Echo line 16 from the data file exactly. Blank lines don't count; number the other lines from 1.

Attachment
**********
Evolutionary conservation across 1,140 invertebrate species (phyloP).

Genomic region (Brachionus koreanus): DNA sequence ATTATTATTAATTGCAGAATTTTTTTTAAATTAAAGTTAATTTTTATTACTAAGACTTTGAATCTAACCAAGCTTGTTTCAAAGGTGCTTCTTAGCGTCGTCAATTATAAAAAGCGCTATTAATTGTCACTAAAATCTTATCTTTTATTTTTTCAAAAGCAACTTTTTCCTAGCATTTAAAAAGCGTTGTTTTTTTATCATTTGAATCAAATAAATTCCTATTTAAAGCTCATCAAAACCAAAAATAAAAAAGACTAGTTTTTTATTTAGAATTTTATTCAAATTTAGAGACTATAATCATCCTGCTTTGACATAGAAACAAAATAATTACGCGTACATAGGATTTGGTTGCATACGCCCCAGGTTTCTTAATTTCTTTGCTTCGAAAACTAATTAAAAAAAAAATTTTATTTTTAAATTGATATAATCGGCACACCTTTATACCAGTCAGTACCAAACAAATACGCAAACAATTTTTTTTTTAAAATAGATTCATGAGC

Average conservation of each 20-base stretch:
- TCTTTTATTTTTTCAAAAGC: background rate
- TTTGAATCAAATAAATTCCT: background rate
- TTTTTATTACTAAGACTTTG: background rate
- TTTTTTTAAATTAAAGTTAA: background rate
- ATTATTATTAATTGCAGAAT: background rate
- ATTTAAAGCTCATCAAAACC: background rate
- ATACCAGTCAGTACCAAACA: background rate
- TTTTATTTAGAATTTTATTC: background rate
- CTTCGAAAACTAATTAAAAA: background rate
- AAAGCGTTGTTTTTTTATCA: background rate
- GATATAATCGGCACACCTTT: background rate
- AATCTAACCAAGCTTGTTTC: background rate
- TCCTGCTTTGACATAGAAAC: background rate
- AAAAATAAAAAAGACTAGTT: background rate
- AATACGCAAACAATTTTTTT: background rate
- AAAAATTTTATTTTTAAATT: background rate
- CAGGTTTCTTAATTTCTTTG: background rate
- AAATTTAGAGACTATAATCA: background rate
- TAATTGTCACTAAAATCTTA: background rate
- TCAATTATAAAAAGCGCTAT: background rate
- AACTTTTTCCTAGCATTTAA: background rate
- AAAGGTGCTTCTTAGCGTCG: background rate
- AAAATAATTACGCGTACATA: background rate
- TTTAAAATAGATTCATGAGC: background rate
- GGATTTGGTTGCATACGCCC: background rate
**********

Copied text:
- TCCTGCTTTGACATAGAAAC: background rate